As the Olympic torch travels through Russia, the international spotlight is shifting towards the host of the 2014 Winter Olympics. For human rights activists everywhere, this presents a much-needed opportunity to draw attention to the oppressive rule of Vladimir Putin.
On the eve of Vladimir Putin's presidential inauguration ceremony in May of last year, tens of thousands gathered in protest on Moscow's Bolotnaya's Square. Mikhail Kosenko joined his fellow Russians in what was a gathering sanctioned by the Russian Authorities.
This week a Moscow court sent Kosenko to forcible treatment in a psychiatric institution for participating in that protest. He was arrested a month after the march and charged with taking part in a riot and using violence against police officers. Although some protestors did use violence that day, Kosenko was not one of them.
Amnesty International attended his court hearings and we believe that the prosecution has failed to prove their case. Furthermore, video footage and the testimonies of eye witnesses overwhelmingly indicate that he is in fact innocent of the crimes he is accused of.
An injury sustained while he was serving in the Russian army caused Mikhail Kosenko to develop mental illness, but never in the past did he require forcible treatment, nor was he deemed to pose a danger to himself of the society. The prosecutors sought to exploit this circumstance to indicate that he is prone to violence and a danger to himself and society, and thus be sent to forcible psychiatric treatment. They based this claim on a medical opinion that they sought. The judge refused to allow an independent examination of his mental health as requested by Kosenko's defense.
Kosenko denies any involvement in violence or any other illegal actions in Bolotnaya Square. Available video and witness testimony support this claim and his medical records show no history of violence. For years, he had been receiving treatment without hospitalization and he has never been recognized as a danger to anyone. Not only is there no evidence of his involvement in the activities that he was accused of, there is overwhelming evidence that he was protesting peacefully.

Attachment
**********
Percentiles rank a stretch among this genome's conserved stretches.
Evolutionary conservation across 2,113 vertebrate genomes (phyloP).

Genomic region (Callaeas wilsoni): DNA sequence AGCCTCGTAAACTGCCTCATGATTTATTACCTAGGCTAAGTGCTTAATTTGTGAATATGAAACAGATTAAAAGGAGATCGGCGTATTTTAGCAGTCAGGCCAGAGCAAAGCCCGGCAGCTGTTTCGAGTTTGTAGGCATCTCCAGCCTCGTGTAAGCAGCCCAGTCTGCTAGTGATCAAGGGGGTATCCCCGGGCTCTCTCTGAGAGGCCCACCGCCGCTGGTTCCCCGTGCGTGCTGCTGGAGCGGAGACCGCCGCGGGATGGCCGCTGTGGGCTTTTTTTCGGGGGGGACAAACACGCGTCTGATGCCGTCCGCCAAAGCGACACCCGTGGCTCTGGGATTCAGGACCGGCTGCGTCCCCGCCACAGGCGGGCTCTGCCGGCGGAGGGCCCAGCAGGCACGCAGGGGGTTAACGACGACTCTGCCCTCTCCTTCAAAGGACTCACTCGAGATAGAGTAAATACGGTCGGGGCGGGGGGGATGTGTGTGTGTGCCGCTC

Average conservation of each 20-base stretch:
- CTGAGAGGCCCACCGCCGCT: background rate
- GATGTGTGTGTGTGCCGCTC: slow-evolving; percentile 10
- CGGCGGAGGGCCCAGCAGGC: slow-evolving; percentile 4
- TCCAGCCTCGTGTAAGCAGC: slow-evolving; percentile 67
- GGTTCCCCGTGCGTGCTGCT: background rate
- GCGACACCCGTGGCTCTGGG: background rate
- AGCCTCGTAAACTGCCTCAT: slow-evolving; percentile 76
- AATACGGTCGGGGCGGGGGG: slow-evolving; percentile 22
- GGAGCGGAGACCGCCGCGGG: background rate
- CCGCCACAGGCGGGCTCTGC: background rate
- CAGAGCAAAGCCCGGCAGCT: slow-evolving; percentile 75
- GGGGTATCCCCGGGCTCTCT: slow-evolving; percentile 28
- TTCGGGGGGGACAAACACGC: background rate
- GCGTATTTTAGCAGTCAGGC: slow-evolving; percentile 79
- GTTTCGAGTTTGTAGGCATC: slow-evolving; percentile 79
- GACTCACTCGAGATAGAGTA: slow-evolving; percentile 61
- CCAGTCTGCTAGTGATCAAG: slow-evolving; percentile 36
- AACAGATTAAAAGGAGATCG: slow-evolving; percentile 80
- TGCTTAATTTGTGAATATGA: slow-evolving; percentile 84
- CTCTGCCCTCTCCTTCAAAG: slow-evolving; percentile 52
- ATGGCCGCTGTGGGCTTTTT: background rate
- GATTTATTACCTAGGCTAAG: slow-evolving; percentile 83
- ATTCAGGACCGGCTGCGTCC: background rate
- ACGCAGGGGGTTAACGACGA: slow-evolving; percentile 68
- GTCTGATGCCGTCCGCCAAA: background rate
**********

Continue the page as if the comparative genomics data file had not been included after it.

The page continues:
Protest organizers had originally expected five thousand people to join the march on
Bolotnaya Square. Tens of thousands actually showed up. What started as a peaceful protest against the inauguration of Vladimir Putin led to localized violence and the dispersal of all the participants. Up to 650 individuals were detained right away. Along with Kosenko, two other defendants, Vladimir Akimenkov and Artiom Saviolov are also similarly charged and have been detained for over a year. Yet there is no evidence that they were involved in the violence. These three men are prisoners of conscience, imprisoned solely for peacefully expressing their right to freedom of expression and assembly.
Russian authorities have arrested over 5,000 protestors since Vladimir Putin declared that he would seek an unprecedented third presidential term. Tens of thousands of Russians are demanding transparency, fairness and an unencumbered ability to peacefully petition their government. These demands are being met with an overall crackdown on the right to freedom of expression, association and assembly by the authorities. Forcibly incarcerating a man in a psychiatric unit just because he was peacefully protesting is a chilling reminder that the Russian authorities will go to any length to stifle dissent. Kosenko's conviction shows a blatant disregard for the rule of law. We ask that people everywhere contact the Russian prosecutor and demand his immediate and unconditional release. As concerned global citizens, we should support Russians who are courageously demanding reforms from their own government.
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